Faith, Life, Parenting



9 Crimes

There have been times when I’ve sat on the beds of my young children and wept with frustration and angst at the impossibility of motherhood.

I have cried bitter tears about the enormity of my to-do list and my ineptitude at accomplishing simple tasks.  I’ve sobbed about the big and the little things; the things I’ve meant to do but haven’t; the people I’ve let down; the ways in which I am failing consistently, constantly, relentlessly.  When I’ve been too quick to anger and too harsh in my responses I have fallen broken-hearted on my pillow and cried hot, copious tears until my throat was hoarse and my eyes were swollen and my emotions were spent.

This is the hardest job I’ve ever had.

From the physical process of becoming a mother onwards, this journey has been fraught with discomfort and difficulty.

The crushing discovery that my endlessly-breastfeeding baby was not gaining but losing weight; second-guessing every decision I had to make about supplementing, pumping, formula, etc; searching for answers which – when (or if) found – were never quite satisfactory…

The panicked, prickly adrenaline rush when racing to retrieve a tot from the edge of disaster; anxiety about setting and maintaining boundaries for adventurous little explorers without sacrificing their curious spirit nor damaging the maternal bond…

The exhaustion from a full and busy day that then spills into a long night with a sick child; weariness from dealing with other stages and problems that seem interminable and unsolveable…

The heavy burden of guilt – when impatience has become the standard response; when care and prayer haven’t yet yielded solutions to a parenting dilemma; when ‘at the end of my tether’ has become a habitual destination…

Some parenting difficulties, once finished, are easily forgotten.  Sleep issues are one of these.  We went through different phases with all of our kids where they’d need a lot of help to get to sleep, or they’d have trouble sleeping through the night.  At the time that we were going go through them I’d wonder when it was that we’d last had an easy evening or a full night’s sleep, and I couldn’t imagine that it was ever going to be easier to get our kid to sleep; but once we were finally through that phase I almost couldn’t remember why it had seemed like it was such a struggle (until the next sleepless phase was upon us).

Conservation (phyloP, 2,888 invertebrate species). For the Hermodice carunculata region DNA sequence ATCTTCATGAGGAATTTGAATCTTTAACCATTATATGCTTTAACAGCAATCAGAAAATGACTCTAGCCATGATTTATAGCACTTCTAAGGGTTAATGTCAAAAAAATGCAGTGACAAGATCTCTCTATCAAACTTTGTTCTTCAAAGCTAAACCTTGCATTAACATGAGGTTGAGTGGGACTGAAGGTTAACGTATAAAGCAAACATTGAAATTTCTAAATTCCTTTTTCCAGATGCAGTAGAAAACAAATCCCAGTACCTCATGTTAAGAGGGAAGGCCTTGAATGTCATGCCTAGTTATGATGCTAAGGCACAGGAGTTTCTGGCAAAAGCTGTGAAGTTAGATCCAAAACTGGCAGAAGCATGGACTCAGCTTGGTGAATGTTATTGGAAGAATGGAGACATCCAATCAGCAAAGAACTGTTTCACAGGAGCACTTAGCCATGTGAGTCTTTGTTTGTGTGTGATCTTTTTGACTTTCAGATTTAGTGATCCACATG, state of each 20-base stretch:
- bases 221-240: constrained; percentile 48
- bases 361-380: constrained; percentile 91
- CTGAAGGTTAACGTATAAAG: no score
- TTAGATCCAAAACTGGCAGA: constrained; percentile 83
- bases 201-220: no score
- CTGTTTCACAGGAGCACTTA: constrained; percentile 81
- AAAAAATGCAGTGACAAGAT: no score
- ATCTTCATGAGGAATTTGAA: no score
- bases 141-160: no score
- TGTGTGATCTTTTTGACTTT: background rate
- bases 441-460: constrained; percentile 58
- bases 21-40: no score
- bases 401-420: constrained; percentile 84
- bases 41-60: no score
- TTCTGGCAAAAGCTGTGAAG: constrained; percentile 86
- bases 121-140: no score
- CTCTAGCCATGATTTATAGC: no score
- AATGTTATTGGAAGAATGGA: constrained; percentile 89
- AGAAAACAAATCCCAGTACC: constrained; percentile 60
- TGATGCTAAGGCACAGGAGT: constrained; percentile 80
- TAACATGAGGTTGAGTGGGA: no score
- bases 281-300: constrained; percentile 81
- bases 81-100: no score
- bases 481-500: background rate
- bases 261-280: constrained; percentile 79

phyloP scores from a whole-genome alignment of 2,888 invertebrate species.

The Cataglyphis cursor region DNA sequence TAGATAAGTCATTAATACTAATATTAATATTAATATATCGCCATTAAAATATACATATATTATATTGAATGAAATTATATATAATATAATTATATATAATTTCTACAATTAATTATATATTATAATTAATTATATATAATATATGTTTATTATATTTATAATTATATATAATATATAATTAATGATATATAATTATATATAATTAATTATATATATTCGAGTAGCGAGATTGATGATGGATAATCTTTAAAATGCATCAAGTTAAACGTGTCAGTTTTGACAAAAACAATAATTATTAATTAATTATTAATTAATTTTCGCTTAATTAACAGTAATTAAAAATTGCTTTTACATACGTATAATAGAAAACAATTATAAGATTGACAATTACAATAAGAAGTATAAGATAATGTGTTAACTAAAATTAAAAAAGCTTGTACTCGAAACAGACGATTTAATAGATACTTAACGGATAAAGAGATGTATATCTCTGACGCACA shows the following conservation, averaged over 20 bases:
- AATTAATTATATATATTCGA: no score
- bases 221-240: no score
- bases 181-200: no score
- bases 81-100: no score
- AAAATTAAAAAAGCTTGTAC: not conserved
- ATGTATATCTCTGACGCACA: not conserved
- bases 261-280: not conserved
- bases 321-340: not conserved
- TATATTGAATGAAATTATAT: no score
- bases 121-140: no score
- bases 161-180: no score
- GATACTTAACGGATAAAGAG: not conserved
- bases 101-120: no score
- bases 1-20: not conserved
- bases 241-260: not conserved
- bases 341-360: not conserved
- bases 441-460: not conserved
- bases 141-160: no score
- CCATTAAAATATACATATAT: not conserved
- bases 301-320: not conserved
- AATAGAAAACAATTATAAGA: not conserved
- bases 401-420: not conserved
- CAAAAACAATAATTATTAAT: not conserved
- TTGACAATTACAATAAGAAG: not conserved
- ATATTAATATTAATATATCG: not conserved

But there are other tribulations I’ve faced as a parent that linger even after they’ve been dealt with; echoes of past struggles, internal debates that haunt me; circular arguments on repeat in my head.  Did I really make the right decision about x?  Could I have handled y better?  Should I have responded differently to z?  And how is it that I’ve got a kid who does/says that?!!!

Every time I think I’ve got a handle on one problem, another one crops up.  Just when I’m about to pat myself on the back, I end up having to slap myself on the back of the head, instead.

I mean, sure, there’s joy.  Sure, there are moments where I feel like all is right in my world (through God’s grace alone).  And certainly there is love – deep, fierce, strong, tender, and abiding.  There’s humour – because, after all, they can be funny little people (even when they’re not trying to be).

But where’s that moment – as yet so elusive – where I get to feel that I am doing well at this job?

Where’s the proof that my life’s work will result in the contented, loving, productive people of faith and character that I pray my boys will grow up to be???

I have come to the conclusion, again and again, that I am not able for this challenge of motherhood.  I’m not enough.  At times, this realisation of my profound inability has dragged me to the depths of despair.

But that despair doesn’t get the last word in my story.

Today at church we heard again about the miracle of the loaves and the fishes – actually, the two miracles of the loaves and the fishes, because we were reminded that first Jesus fed 5000+ people and then later he repeated the miracle with 4000+.  Both times, a crowd had gathered to learn from Jesus; he filled their souls and their minds, but another need arose: their stomachs needed filling, too.  The disciples asked around and gathered a paltry amount of food in the face of such need: a few loaves of bread and some fish.  It wasn’t enough.